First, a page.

More indicators of recession

By Duru

January 2, 2001


Yep, the bear is roaring ever louder.

Has anyone noticed that shorter-term CDs are sometimes yielding MORE than longer-term ones? Well, this is because shorter-term treasuries are doing the same thing to long-term ones.

Here is the current data (see, for example,

Treasuries Yield

30 Year T-Bond 5.42%

10 Year T-Bond 5.11%

2 Year T-Bond 5.11%

1 Year T-Bill 5.38%

6-month T-Bill 5.76%

3-month T-bill 5.9%


I won't go into all the technicalities now, but this condition arises when the Fed raises short-term rates so fast that bond investors predict a serious slowing, or even contraction, in the economy, obliterating fears of inflation and making long-term bonds ever-more attractive. Now I am still not sure what is up with the T-bond vs T-bill, but the articles I am seeing keep saying the we indeed have a "serious" yield inversion. I have also read, particularly in "The Message of the Markets" that this inversion is the surest predictor of recession that we have (a study by the NY Federal Reserve Board). Since World War II, it has forewarned of recession in 9-12 months with near CERTAINTY. Interestingly, the last inversion was in late 1999-early 2000. If we were paying attention we could have easily foreseen the slowdown that came NINE-TWELVE MONTHS later...that is late 2000 and early 2001!!! The caveat to that inversion is that the US Government was buying back a lot long-term bonds as part of its deficit reduction, so it made the signal a bit fuzzier as a predictor of an outright recession. We apparently do NOT have that fuzziness now.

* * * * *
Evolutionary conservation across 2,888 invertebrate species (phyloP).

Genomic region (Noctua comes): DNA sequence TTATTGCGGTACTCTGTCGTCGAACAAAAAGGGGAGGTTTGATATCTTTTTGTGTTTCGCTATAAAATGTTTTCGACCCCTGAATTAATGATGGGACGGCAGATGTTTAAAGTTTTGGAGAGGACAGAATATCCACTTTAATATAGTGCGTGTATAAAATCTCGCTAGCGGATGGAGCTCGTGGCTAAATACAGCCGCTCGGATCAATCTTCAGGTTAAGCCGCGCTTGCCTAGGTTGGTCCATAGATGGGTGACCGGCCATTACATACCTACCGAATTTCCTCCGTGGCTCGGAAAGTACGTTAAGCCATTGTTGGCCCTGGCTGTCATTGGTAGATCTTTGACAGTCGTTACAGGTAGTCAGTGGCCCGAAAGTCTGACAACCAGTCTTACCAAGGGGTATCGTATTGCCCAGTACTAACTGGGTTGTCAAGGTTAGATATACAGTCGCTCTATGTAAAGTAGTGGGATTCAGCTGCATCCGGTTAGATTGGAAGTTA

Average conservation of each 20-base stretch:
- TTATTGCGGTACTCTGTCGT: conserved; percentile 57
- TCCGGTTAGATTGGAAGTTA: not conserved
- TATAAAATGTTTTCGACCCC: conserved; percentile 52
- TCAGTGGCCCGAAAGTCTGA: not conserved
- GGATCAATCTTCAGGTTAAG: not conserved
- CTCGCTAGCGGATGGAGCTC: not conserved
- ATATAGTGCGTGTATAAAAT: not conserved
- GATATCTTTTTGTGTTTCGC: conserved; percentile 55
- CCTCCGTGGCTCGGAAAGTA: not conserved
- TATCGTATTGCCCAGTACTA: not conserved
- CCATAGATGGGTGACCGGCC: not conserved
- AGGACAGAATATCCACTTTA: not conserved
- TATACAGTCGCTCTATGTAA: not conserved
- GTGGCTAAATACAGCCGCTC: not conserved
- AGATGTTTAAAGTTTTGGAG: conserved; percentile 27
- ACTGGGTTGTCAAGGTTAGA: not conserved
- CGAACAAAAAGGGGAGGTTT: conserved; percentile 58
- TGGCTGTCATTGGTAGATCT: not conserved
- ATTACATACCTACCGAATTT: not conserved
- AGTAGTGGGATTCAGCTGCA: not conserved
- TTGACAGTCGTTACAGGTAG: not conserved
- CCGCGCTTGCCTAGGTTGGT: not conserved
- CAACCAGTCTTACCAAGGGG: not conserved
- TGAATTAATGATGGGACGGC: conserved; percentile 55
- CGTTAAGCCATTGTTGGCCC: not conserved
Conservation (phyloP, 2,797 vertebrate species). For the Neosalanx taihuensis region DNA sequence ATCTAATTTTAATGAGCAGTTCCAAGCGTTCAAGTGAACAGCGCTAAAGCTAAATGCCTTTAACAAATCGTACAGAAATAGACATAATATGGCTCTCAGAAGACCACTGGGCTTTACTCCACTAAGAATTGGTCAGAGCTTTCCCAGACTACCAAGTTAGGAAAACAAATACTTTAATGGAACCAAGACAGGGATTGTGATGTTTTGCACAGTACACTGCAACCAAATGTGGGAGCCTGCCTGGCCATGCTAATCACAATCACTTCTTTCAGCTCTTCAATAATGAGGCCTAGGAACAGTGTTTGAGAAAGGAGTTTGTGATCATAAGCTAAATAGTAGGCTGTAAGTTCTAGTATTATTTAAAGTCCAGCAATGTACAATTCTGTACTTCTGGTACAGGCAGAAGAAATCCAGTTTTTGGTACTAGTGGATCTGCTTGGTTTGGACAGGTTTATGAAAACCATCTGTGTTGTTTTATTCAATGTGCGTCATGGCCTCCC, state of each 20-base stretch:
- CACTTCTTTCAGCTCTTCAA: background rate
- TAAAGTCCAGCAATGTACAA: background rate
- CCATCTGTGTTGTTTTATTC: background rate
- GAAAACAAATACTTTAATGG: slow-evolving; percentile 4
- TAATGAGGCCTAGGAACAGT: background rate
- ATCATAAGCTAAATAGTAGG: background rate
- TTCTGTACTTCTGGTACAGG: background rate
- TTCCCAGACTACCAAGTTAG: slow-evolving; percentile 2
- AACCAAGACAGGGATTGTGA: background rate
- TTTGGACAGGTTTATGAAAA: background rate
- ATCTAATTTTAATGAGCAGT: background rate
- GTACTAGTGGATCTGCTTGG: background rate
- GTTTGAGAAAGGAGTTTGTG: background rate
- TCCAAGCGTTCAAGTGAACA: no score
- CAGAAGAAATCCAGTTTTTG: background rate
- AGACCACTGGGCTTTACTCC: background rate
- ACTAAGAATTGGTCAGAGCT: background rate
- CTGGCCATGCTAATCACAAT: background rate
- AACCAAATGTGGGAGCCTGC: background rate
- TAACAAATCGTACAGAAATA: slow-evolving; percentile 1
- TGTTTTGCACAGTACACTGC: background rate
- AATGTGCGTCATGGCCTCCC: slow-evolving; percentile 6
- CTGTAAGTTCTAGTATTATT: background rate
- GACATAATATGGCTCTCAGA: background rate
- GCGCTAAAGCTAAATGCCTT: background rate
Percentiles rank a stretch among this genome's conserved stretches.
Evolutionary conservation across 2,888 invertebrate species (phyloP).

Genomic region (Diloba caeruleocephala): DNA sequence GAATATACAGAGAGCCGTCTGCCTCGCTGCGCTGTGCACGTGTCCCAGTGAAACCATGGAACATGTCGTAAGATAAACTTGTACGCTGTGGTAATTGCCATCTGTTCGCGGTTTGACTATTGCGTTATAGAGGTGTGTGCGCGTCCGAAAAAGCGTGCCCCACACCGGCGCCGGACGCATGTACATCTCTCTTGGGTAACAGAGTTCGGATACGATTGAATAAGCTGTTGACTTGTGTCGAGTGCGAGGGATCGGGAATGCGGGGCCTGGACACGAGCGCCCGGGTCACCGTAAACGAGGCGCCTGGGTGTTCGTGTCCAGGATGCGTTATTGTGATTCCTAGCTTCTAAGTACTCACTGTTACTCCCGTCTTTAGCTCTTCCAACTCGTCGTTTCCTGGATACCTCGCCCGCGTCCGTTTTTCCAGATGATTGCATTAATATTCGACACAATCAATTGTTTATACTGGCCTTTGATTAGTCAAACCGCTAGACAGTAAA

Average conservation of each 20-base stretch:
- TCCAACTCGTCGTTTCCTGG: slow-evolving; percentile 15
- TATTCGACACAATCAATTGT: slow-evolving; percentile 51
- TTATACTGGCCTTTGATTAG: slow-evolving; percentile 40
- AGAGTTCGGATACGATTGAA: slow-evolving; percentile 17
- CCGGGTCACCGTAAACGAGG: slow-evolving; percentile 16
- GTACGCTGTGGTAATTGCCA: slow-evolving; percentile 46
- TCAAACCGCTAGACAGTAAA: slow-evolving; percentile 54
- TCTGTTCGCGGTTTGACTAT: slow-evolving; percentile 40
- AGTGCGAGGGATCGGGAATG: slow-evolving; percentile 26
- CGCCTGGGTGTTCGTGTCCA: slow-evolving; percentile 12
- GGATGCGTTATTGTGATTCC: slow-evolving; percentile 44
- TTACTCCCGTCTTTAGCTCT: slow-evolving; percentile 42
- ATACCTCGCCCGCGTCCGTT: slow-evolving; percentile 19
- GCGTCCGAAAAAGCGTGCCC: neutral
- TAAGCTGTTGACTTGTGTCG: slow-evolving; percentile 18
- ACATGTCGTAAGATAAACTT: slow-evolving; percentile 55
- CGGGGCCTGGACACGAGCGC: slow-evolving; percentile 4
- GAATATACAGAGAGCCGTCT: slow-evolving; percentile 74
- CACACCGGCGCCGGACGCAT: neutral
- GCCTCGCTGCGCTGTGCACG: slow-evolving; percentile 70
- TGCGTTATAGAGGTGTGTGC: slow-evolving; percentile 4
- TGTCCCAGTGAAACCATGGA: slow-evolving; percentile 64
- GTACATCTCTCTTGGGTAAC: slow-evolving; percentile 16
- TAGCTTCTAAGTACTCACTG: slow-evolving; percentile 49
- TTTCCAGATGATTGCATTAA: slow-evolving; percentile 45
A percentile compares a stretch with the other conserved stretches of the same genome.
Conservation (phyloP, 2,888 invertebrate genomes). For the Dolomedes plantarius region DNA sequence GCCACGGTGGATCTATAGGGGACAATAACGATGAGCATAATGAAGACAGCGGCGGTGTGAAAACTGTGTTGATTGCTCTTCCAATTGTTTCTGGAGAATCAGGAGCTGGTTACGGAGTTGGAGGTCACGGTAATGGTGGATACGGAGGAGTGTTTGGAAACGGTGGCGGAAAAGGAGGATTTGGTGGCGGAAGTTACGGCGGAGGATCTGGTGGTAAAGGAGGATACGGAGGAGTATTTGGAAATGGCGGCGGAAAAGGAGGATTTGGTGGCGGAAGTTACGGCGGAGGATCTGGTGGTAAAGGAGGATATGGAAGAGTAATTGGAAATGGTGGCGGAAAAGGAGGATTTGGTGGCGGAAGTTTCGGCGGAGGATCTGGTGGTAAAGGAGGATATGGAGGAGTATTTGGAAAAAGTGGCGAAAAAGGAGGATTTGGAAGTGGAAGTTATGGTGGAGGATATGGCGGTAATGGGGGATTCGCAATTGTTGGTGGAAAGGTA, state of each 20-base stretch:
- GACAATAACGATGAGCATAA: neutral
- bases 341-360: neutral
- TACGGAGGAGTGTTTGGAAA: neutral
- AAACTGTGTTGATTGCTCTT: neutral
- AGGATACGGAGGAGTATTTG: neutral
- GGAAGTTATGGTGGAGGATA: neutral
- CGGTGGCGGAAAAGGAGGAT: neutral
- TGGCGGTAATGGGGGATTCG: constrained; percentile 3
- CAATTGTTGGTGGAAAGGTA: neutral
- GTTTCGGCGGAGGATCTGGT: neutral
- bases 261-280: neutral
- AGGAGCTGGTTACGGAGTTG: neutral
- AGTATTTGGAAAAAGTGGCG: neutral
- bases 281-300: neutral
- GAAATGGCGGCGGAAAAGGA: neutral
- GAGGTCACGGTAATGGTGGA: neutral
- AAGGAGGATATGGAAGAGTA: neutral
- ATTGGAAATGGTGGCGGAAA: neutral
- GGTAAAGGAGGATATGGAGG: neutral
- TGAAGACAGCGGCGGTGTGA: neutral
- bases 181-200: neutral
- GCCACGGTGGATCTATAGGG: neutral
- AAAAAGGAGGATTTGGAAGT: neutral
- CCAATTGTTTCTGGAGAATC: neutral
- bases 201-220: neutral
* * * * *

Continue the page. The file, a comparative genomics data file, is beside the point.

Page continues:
So, basically, the Fed's reversal on short-term rates is especially critical to us now. If they are not already too late, we can turn this baby around. If they are not too conservative with rate reductions, a true recession MAY be averted. An outright slowdown is already underway, and we are not reversing that anytime soon. Essentially, or biggest risk is that we are one shock away from a recession regardless of Fed action. For example, a disruption in world oil supplies, a complete breakdown of the power grid in California, etc....

I am still looking for more data on these yield curves, if you are interested, I will let you know what I find in the coming week....